The best aspect of law school is the subordination of math. Anon
Are judges good at math? Foolish question, of course. Since many lawyers have a math phobia, it follows that many judges would, as well.
Nevertheless, a group of academics gave a three-question quiz to a group of several hundred trial judges. The purpose of the quiz was to determine whether the judges’ style of cognitive reflection, as a group, was “intuitive” (i.e., bad) or “analytical (i.e. “good”) decision makers.
Here are the three questions. Each one is designed to have you “jump” to a quick, intuitive wrong answer, whereas analytical reflection will lead to the non-obvious right answer.
(1) A bat and a ball cost $1.10 in total. The bat costs $1.00 more than the ball. How much does the ball cost? _____cents
(2) If it takes 5 machines 5 minutes to make 5 widgets, how long would it take 100 machines to make 100 widgets? _____minutes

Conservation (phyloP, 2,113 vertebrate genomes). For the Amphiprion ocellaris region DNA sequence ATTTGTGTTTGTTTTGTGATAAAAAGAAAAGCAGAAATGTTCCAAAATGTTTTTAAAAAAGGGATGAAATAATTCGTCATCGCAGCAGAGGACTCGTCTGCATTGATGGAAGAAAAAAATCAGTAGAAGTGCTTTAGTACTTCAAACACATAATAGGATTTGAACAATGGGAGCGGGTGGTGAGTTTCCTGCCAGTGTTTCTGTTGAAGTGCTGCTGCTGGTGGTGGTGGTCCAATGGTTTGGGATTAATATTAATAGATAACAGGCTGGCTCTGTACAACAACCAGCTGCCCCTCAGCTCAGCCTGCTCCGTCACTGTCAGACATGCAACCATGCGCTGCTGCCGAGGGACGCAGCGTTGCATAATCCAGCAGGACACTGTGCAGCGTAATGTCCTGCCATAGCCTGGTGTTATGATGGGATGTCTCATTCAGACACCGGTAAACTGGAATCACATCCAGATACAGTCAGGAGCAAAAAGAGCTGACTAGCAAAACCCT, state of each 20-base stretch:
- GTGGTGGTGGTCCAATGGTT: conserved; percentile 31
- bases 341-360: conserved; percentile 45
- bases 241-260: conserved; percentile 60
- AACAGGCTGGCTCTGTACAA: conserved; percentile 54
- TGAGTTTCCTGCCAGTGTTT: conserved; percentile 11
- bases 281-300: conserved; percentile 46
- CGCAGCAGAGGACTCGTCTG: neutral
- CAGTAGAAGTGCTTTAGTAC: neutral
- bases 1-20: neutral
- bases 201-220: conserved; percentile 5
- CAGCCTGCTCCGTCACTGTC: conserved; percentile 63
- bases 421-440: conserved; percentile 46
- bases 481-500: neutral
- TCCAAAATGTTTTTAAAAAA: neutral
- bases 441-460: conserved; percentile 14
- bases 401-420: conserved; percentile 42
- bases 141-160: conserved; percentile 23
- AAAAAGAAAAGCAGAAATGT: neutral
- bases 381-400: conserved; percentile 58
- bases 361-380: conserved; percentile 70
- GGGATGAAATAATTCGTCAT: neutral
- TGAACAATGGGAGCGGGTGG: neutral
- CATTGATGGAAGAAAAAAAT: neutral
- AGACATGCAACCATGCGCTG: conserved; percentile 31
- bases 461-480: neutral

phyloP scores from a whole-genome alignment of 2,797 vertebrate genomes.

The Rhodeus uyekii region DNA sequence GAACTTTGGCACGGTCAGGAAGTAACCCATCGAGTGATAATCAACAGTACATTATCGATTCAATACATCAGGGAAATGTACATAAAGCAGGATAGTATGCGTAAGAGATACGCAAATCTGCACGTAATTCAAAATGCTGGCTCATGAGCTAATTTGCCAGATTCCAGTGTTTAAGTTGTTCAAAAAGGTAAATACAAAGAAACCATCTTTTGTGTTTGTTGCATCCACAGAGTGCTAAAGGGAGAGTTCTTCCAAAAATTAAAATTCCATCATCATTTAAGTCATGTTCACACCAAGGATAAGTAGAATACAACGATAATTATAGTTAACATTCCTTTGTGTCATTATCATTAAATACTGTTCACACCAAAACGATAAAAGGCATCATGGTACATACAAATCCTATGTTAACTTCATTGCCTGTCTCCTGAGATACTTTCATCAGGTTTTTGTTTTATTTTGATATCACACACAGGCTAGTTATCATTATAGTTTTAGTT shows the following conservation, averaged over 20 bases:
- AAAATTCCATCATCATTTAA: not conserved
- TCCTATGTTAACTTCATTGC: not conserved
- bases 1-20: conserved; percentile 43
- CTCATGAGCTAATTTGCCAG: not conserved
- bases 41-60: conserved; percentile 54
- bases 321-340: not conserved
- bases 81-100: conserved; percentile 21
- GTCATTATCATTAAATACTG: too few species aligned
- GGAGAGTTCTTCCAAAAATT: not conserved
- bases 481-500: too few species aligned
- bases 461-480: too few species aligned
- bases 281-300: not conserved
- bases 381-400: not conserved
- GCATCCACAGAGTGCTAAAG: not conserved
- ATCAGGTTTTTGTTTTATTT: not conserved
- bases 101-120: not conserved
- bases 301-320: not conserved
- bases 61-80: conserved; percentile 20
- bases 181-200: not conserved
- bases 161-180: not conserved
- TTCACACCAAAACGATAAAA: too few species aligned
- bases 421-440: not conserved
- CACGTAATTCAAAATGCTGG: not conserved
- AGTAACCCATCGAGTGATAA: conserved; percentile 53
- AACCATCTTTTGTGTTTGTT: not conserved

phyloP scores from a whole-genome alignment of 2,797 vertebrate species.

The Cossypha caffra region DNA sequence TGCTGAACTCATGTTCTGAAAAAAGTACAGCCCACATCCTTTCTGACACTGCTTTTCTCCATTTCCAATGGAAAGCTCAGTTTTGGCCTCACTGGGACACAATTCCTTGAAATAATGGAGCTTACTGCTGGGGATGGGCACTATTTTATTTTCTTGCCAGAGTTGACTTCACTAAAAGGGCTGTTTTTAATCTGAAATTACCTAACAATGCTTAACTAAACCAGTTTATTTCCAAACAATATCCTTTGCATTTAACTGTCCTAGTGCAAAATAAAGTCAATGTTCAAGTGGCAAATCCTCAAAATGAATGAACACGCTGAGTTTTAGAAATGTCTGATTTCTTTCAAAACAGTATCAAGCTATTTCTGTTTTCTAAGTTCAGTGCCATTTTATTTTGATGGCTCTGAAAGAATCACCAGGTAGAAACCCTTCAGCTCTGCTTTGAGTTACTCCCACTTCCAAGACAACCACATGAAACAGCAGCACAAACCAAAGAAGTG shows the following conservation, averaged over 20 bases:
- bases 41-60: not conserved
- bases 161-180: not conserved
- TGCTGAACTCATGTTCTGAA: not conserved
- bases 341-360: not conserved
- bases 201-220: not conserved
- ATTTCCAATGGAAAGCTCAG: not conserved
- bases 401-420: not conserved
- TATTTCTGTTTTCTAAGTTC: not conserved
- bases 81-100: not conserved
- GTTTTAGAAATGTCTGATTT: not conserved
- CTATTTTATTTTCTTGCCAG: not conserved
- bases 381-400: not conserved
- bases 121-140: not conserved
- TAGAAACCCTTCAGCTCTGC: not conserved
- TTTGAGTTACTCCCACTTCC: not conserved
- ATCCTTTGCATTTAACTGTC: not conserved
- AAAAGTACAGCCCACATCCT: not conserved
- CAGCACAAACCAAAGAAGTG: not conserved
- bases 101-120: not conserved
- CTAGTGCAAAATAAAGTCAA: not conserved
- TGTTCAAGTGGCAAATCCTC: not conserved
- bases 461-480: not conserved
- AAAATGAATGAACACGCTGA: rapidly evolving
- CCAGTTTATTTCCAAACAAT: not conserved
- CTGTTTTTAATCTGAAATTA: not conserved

(3) In a lake, there is a patch of lily pads. Every day, the patch doubles in size. If it takes 48 days for the patch to cover the entire lake, how long would it take for the patch to cover half of the lake? _____days.
Not surprisingly, the judges failed miserably. 31% got all three questions wrong, and only 15% got all three right. Yes, for the most part lawyers and judges are bad at math. Does that mean they are intuitive and not analytical? I don’t think so. Ask the question in the wrong language, and you are sure to get the wrong answer. I think judges and lawyers are particularly good at an (arguably) more complex, but certainly different, kind of analytical thinking that may not carry over into straight logic or mathematics.
Here is a link to a download site for the study: Blinking on the Bench: How Judges Decide Cases
Oh, and if you’ve taken the test yourself, click here to see how you did. If you’re a lawyer and you can’t figure out how these answers are correct (and your “intuitive” answers were wrong), you should be very glad that you went to law school.